The creator of such enduring sleuths as Miss Marple and Hercule Poirot, Agatha Christie was herself somewhat of a mysterious character. She once disappeared for 10 days in 1926, claiming amnesia.
She is a favorite of classic detective fiction collectors. Both of those creations have also made many small and big screen appearances, making for many ancillary collecting possibilities beyond just books.
The bestselling mystery writer of all time was born Agatha Mary Clarissa Miller in 1890 in Torquay, England. She was the youngest daughter of a well-to-do American businessman, who died when she was young, and a British mother. Educated at home, she was encouraged in her writing from an early age.
Christie briefly studied singing and piano in Paris, but found herself too reticent to perform. She married aviator Col. Archibald Christie in 1914, and though they divorced in 1928, she retained her well-known married name.
During World War I, Christie worked as a hospital dispenser in a Red Cross facility. It was there she became an expert in poisons, a knowledge that would prove useful in her future endeavor. Many of the victims in Christie's works die from cyanide poisoning and such. With her second husband, archaeologist Sir Max Malloran, she traveled to many of the exotic locales that would provide the backgrounds for her books.
It was in 1920 that Christie introduced the elegant but arrogant Belgian detective Hercule Poirot in a book called "The Mysterious Affair of Styles." A fussy retired police inspector, his most prominent physical feature, in addition to short stature and small feet, was an exaggerated, waxed moustache. Poirot employed his "little gray cells" to deduce the identity of many a criminal, outwitting the official investigators on the case. His aide-de-camp was Capt. Arthur Hastings, his secretary the efficient Miss Lemon, and his dull adversary was Inspector Jaap.
Poirot mysteries have been translated into virtually every narrative medium: stage, radio, movies and television. Outstanding among them was the 1974 all-star-cast film "Murder on the Orient Express," with Albert Finney portraying Poirot, followed by a string of theatrical movies starring Peter Ustinov, as well as the extended British TV series starring the actor now most associated with the character, David Souchet.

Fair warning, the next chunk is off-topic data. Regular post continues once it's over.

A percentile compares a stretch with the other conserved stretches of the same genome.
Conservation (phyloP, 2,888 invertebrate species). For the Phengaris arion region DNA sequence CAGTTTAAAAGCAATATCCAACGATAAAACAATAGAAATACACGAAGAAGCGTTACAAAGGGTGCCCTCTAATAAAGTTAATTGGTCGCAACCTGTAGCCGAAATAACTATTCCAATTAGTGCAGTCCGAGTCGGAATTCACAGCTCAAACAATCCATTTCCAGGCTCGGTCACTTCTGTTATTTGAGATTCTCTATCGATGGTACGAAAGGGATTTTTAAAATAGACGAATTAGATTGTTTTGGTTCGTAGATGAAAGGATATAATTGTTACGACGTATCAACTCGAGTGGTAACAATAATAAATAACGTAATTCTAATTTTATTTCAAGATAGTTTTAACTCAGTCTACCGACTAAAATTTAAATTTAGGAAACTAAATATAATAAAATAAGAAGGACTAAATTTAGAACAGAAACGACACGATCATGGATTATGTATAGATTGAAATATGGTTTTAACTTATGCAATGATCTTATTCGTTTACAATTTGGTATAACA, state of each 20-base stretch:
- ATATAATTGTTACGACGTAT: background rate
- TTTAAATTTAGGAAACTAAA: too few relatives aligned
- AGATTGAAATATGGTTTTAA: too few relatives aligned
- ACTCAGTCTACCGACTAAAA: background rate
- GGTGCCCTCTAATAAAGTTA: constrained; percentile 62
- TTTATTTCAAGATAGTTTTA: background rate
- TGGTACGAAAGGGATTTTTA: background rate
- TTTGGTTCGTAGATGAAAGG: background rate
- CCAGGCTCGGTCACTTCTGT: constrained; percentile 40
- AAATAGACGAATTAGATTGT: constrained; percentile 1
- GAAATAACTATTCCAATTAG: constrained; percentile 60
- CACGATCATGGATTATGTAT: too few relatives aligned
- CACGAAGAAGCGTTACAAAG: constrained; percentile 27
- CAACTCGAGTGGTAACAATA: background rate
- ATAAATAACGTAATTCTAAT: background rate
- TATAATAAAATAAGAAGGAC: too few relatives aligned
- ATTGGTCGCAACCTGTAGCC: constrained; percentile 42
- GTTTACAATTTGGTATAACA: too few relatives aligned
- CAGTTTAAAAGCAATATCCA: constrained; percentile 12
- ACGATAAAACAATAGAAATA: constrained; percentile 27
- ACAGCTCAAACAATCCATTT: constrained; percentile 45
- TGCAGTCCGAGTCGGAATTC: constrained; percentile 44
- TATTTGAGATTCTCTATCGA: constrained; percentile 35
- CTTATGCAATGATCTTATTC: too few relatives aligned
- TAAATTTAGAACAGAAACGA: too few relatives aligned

As opposed to the cerebral Poirot, Christie's other memorable crime-solver, Miss Jane Marple, operated more instinctively. An elderly, snoopy spinster, Miss Marple was reputedly based on the author's own grandmother. She was featured in 17 novels, the first being "Murder at the Vicarage" in 1930.
Miss Marple made her screen debut in 1961, in "Murder She Said," starring the irrepressible Margaret Rutherford, who made four more Marple movie appearances. There have also been two Miss Marple TV series.
In toto, Agatha Christie wrote 66 detective novels, as well as six psychological romances (under the name Mary Westmacott) and plays. "The Mousetrap" holds the record for the longest run of any play in London, and "Witness for the Prosecution" was an international success.
It is estimated that 1 billion of her novels have been sold in English, with another 1 billion in more than 100 other languages.
Prices for Agatha Christie books are all over the map. Many of the mysteries are still in print at reasonable prices. But rarities can skyrocket into five figures.
I've recently spotted the following asking prices: $27,267 for the first edition of the 1936 "Murder in Mesopotamia," with the rare pictorial dust jacket; $15,000 for the play version of "Ten Little Niggers," with stage notes handwritten by the actress who played the lead in the original production; and $13,633 for the first edition of the novel version of that title (with a decidedly politically incorrect dust jacket) that was, understandably, published as "And Then There were None," and later "Ten Little Indians" in the United States.
Linda Rosenkrantz has edited Auction magazine and authored 15 books, including "The Baby Name Bible" (St. Martin's Press; www.babynamebible.com). She cannot answer letters personally.
© Copley News Service